When they returned three years later, it was Nikita’s turn to go to America. Right away. Nikita even finished high school in the US, in the Permanent Mission of Russia to the UN in New York. But it was here, in Russia, that Nikita was pushed to leave. As it turned out later, it was for the better.

I remember a recent interview with Nikolai Prokhorkin, who remembers Red Army Kucherov as a “meanie” who could snap at partners even at team dinners; he said this anger had helped him achieve things overseas. But both Nikita’s mom and Kurdin were very surprised by such a description.

They say Nikita is not like this at all. Gennady’s guess is that Kucherov and Gusev, as Prokhorkin’s linemates, were simply annoyed about two things he did: keeping the puck for too long and diving. The latter is something Kurdin has made his boys immune to. He told them about Spartak, where veteran Sergei Kapustin would tell off young Alexander Kozhevnikov, “Why are you lying around, asking for penalties? Man up!”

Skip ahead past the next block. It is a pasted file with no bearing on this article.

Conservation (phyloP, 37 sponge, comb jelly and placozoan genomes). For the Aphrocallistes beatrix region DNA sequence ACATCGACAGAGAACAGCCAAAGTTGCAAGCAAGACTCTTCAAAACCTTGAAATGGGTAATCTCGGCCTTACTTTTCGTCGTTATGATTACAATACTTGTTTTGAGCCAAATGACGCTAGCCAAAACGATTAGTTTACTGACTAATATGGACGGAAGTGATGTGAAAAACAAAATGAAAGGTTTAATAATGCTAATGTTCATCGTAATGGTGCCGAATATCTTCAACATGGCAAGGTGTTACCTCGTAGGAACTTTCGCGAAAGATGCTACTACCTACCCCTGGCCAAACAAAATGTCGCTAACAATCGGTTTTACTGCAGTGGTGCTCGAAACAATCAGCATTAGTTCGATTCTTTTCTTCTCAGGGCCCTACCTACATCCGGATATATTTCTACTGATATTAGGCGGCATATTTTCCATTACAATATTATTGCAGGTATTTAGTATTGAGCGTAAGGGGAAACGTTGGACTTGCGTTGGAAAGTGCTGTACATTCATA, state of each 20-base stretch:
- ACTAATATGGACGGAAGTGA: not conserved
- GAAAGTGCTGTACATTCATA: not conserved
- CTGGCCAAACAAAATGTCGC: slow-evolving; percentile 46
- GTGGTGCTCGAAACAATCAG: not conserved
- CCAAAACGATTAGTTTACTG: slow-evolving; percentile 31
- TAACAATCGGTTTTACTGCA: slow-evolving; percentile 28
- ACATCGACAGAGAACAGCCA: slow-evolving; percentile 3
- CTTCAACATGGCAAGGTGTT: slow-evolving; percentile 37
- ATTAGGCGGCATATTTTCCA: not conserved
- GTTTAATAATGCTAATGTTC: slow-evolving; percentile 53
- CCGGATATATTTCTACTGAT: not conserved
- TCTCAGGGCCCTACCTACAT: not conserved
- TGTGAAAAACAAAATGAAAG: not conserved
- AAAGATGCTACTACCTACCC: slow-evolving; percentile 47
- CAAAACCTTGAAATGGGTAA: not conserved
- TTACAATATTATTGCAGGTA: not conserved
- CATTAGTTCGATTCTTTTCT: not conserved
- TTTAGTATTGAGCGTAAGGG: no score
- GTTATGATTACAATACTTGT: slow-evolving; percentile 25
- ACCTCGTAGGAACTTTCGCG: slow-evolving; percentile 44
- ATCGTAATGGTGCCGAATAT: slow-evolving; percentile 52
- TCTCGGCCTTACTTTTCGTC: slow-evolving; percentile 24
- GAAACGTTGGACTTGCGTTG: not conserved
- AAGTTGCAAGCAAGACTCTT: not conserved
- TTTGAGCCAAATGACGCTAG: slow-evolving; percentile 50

Meanwhile, Kucherov, who never did things by halves, was struck by injuries. As it often happens with smaller players, his shoulders suffered the most. One, as Svetlana recalls, he injured during the junior Super Series: a Canadian player boarded him with two minutes left in the last game.

Kurdin tells about the other:

“In their graduation year, they were playing in the semifinals of the Russian Championship. You were allowed to bring five older guys, from the class of 1991, but we simply didn’t have any. Nikita was two years younger than many of his opponents. Zhiga (Igor Ozhiganov) makes a pass to him near the red line; Nikita prepares to take the puck, but suddenly some big guy hits him in the shoulder… Nikita didn’t finish the game. Later, the pain wouldn’t go away, and the injury only got worse.